If you have a look at my Facebook page (https://www.facebook.com/carolstutoringwestlothian/) you will quickly realise that I highly value play as a tool in creating the right environment where children can learn. This is not a new philosophy, indeed Plato stated that to keep children to their studies you should not use compulsion but instead use play.
The idea of play in education is nothing new to teachers either, at university we learn about Maslow, Piaget and countless other experts. Many of these experts expunge the importance of play as a tool for learning. Yet as I became more experienced as a teacher the myriad of demands I was met with moved play from a key aspect in learning to a by line, handy if I could fit it in amongst all the other demands from school, local authority and government. At times, it felt easier to deliver lessons through the old fashioned chalk and talk method as opposed to coming up with creative ways to engage children in play to aid their learning.
Then I started tutoring. Many of the unnecessary demands of teaching fell away. That is not to say running my own business has no demands, it obviously has many. These include accounts, marketing, planning, producing and procuring resources, the list is endless! Yet somehow, I found more time to take my teaching back to what is important. That being the child.
The children I work with all have one thing in common; for one reason or another they are finding conventional education is not meeting their needs. They are not shining in the way that they are clearly capable of. It has been said that “You cannot make people learn. You can only provide the right conditions for learning to happen.” (Vince Gowmon).
I could attend their houses and provide the traditional style of teaching. Indeed, many parents say they have hired me specifically as I am a practising teacher. However, the traditional methods are not working for these children. It is not their failing, neither is it their teachers failing, but we must change the conditions these children experience to help them improve.
Many, in fact almost all, of the children say they do not like textbooks or worksheets. These methods clearly are not working for them. Therefore, in an attempt to provide the right conditions for learning I use games and play. I squeeze learning in through the back door, the children do not realise they are learning and pressures they often feel are lifted. However, whilst the children may not realise they are learning their brains certainly do, “Play is our brain’s favourite way of learning.” (Diane Ackerman)
Whilst we sit and play I am sure many parents have wondered if their children are actually learning anything at all, certainly when it is a new working relationship I imagine them wondering. I believe in time my methods speak for themselves, the children I work with make real progress. But, you do not need to just take my word and experience on that. George Dorsey famously stated that “Play is the beginning of knowledge.” And whilst we may look like we are just playing the children are making connections in their learning, building capacity and knowledge and this leads to real confidence within the curricular area that can transfer to the school environment.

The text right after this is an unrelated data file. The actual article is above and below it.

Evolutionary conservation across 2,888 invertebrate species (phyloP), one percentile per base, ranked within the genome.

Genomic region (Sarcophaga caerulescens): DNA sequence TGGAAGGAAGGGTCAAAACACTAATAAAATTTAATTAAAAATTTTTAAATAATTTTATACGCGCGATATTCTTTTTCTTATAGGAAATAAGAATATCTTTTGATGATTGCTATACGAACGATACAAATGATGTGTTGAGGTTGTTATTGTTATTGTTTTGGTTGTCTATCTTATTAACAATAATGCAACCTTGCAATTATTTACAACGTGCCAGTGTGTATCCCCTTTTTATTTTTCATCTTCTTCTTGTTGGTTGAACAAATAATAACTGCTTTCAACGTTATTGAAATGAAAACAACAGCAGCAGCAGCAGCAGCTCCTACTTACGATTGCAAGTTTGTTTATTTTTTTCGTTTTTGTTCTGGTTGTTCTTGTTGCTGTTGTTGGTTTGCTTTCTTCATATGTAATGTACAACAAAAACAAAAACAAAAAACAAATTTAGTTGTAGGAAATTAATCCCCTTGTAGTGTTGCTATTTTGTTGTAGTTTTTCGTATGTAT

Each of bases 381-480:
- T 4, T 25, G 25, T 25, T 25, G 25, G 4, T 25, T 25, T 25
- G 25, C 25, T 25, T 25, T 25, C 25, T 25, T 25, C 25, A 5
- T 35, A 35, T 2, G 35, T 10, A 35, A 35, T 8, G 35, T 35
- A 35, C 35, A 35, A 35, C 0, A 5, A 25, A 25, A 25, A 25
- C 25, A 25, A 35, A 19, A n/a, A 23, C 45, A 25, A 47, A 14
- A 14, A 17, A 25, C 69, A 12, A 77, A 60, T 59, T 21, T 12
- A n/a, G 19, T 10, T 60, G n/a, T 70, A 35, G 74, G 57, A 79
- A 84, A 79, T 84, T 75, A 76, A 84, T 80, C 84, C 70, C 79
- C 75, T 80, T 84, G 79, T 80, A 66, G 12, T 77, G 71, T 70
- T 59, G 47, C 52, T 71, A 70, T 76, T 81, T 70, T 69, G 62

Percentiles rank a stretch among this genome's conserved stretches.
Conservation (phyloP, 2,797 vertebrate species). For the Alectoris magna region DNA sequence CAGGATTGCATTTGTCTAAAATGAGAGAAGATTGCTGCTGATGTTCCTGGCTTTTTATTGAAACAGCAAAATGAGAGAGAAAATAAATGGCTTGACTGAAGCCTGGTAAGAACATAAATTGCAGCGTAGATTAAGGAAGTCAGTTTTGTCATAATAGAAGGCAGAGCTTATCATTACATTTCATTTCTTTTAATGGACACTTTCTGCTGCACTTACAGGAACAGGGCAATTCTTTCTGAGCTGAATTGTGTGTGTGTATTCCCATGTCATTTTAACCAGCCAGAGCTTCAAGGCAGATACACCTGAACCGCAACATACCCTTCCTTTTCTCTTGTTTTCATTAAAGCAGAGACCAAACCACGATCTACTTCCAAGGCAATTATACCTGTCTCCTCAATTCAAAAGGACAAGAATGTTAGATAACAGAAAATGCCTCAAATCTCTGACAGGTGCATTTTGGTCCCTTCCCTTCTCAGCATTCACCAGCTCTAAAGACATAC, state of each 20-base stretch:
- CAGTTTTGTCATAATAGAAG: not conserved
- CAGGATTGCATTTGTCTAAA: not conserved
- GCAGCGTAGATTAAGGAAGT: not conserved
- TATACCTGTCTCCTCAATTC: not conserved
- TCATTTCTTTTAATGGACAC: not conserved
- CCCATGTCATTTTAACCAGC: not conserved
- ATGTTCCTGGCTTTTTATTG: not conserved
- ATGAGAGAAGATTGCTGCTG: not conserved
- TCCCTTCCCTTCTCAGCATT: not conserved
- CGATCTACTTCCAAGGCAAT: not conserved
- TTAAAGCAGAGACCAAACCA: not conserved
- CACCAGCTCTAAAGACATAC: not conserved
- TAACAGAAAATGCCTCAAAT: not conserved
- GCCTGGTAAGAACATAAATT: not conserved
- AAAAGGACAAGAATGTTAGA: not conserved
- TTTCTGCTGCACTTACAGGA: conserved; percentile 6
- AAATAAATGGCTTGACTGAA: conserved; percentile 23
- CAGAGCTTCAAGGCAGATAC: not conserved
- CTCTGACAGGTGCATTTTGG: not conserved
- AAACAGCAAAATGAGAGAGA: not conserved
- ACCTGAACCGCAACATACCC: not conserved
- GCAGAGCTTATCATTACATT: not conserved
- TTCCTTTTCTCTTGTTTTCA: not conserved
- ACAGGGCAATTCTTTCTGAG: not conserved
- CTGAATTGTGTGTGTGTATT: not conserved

“If children feel safe, they can take risks, ask questions, make mistakes, learn to trust, share their feelings, and grow.” (Alfie Kohn) It is my experience that children feel safer, less exposed, when playing games. They are more likely to take risks and make mistakes. But in tutoring we can examine these mistakes and turn them into learning points. This helps children make real progress both within tutoring and at school. They realise that risk is not bad and in turn are often more likely to take risks at school. Teachers often give pupil’s choice and many use mild, spicy and hot tasks as a way of differentiating work. I find children who are used to taking risks in tutoring are more likely to take the risk of challenging themselves with either a spicy or hot task. What is more, they often discover they are capable of them which boosts their confidence and helps them enter a positive learning cycle, where risks feel good and they are more likely to challenge themselves.
In amongst all these positives, play has an even more important role. “Almost all creativity involves purposeful play.” (Abraham Maslow) Maslow is another expert that we study as trainee teachers. However, in this quickly changing work most of the jobs our children will do as adults likely do not even exist yet. We need to teach children the skills to be able to adapt, to cooperate and to use their imaginations to be able to fully function in a world that we cannot even imagine. Play helps in doing just that. “Play will raise the child in ways you can never imagine.” (Vince Gowmon) This is why I shall be ensuring I bring more play based opportunities into my classroom as well as my tutoring.
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